“How rural America steals girls’ futures.”
That headline scrolled across my watch when I was elbow deep in twigs, chicken manure and soil prepping my raised garden beds for spring and it stopped my heart cold.
It was a national alert. Sent to anyone with an iPhone and a news app.
Honestly, I felt so personally attacked by that sentiment, by the sheer force and inaccuracy of those words that I had to take a few days to think about them and the article itself before I put pen to paper.
The author and I share extremely similar stories. Same size town, about the same median income. I’m from East Texas, she’s from the Arkansas end of the Ozarks. We both grew up in heavily Christian communities. We both “escaped” (her term, not mine) to college and later became journalists.
There the similarities end.
The article was an excerpt from the author’s upcoming book, where she examines her small town through the story of a friend that didn’t “escape” in order to identify the factors that limited her friend’s ability to reach her full potential. And, above the obvious factors — her friend’s use of recreational drugs, truancy and lack of discipline — she names the church’s intent to enforce a male-dominated worldview as the main culprit.
To be completely honest with you, I did not love the town I grew up in. There I felt undervalued for my contributions and my talents and unnoticed by my peers. Unnoticed at the best of times and at the worst a little victimized by a popular crowd that I shared no common interests with.
I would not move back there. As an adult and with a little space and time, I can recognize that I played my own role in that separation from my peers. I’m a deeply independent introvert and that impacted my relationships. I have forgiven, but I cannot forget. And I would not want my personal opinions to color my children’s ability to make open and honest friendships in that space.
I share that with you to make this next point. The social aspects of small-town living. The who’s who. The church crowd. The boy’s club. Whatever you want to call it.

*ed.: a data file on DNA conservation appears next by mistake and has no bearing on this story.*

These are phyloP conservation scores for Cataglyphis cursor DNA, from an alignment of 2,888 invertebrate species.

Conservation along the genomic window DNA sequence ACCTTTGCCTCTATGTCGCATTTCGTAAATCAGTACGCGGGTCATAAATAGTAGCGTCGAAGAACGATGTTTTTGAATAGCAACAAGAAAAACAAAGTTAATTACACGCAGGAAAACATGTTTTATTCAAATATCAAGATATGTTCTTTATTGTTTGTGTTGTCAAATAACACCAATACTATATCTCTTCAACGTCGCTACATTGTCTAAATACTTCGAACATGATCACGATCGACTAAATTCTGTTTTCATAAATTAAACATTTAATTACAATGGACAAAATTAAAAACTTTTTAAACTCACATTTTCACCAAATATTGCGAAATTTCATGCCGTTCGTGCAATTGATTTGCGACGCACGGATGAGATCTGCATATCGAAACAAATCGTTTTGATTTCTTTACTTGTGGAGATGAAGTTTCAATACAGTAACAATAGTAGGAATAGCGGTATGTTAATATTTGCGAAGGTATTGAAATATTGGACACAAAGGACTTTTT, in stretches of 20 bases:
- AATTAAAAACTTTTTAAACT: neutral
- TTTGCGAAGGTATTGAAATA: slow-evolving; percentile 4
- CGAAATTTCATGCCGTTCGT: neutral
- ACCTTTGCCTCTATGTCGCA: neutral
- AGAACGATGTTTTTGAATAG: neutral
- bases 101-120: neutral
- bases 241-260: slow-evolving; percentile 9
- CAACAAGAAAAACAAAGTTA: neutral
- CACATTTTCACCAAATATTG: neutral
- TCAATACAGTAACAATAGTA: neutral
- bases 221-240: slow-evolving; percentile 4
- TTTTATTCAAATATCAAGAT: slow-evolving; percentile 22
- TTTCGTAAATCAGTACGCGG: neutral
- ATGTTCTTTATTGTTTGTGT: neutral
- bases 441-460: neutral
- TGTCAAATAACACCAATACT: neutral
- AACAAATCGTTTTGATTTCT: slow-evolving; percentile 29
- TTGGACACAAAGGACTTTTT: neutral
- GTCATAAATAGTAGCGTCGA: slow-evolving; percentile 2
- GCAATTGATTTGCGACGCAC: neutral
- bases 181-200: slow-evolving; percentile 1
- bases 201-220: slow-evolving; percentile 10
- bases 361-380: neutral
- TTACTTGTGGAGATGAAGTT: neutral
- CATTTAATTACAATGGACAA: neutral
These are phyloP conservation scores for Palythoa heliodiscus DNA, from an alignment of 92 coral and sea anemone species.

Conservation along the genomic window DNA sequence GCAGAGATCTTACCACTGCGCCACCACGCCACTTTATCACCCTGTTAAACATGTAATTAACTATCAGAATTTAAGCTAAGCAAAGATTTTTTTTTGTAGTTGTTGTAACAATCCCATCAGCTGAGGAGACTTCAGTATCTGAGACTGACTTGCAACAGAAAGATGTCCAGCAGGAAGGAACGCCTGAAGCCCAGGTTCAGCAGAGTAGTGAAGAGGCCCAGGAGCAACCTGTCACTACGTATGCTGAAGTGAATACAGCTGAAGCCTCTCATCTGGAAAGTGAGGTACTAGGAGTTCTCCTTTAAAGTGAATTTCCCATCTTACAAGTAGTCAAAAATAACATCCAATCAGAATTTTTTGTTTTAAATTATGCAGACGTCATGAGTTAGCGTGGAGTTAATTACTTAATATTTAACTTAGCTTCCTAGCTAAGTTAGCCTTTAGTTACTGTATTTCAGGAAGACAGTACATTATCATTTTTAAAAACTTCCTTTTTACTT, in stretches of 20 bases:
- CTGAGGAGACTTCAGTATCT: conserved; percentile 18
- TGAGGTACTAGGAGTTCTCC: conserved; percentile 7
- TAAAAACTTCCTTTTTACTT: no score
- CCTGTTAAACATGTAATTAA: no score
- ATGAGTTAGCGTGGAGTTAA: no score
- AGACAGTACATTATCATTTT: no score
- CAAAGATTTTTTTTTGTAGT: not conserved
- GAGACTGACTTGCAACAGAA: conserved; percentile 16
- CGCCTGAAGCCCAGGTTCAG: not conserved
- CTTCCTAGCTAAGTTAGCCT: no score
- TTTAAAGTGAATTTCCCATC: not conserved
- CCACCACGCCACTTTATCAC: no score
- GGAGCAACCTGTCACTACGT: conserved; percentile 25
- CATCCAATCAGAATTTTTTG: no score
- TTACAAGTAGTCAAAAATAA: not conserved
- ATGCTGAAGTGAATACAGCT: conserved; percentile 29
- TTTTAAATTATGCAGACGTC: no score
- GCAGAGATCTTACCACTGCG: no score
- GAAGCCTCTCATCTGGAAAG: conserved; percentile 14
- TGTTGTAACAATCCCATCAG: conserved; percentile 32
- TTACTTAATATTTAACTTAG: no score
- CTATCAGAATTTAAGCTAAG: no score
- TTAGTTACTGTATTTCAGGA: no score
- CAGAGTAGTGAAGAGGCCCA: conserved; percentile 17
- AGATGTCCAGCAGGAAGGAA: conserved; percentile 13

None of those social barriers that all of us small town “escapees” like to whine about ever hindered me from educational opportunities, leadership roles or career growth and success. (And, I didn’t allow any of those experiences to sour my outlook on the joys of living in and contributing to rural communities.)
I’ve shared so much of this with you. Recording people’s life stories, working in vet clinics, being an amateur rabbit geneticist, becoming a semi-professional French horn player — none of those opportunities in my small town came with a financial cost. None of those options were denied to me because of my gender.
All I had to do was SHOW UP.
And, even if after those opportunities, if I chose to remain in my home town and get married and raise a family, none of those roles would mean I didn’t fulfil my potential.
This rhetoric that the only way to “win” life is to occupy a big city corner office is so damaging to rural communities.
You can be impactful here. You can change lives here. You can build a future here.
I have never gained any lasting impressions, any truly transformational impacts from anyone who wore a suit every day and sat behind a computer.
I do vividly remember the way my Mammaw’s hands looked covered in flour when she made biscuits and gravy for the early-morning milk shift on her dairy. (A dairy that helped bring the whole community out of the Great Depression. A dairy that provided enough income and opportunity for her to visit every state in the United States in retirement. A dairy where she never spent a single day completely alone after her husband died because she was visited by members of her church EVERY DAY.)
I do remember visiting my Granny while she was on-shift at Walmart and having a grand time as she interacted with her friends and neighbors as her customers. Chatting with her in her tiny white farmhouse kitchen while she crushed Doritos on top of her Mexican casserole always felt a lot more like an act of love than forced servitude to traditional gender roles.
Those women meant everything to me. I never saw them as lower than their husbands. I never saw them as lacking potential while providing for their families in traditional ways. When they told me I could be anything I wanted to be, they meant it and they lived their lives in a way that showed me exactly how anything could be possible.
When we tell kids “you can be whatever you want to be when you grow up” we unintentionally add in the subtext that it can be anything “big” (like being a doctor or an astronaut or the President) but please, please, please don’t pick something small (like being a factory worker or a welder or a plumber or a teacher.) Those roles are not failures. They are never “less” important or valuable or necessary than our commuting counterparts in the city.
You know this. I know this.
I just wish the rest of the world knew it, too.
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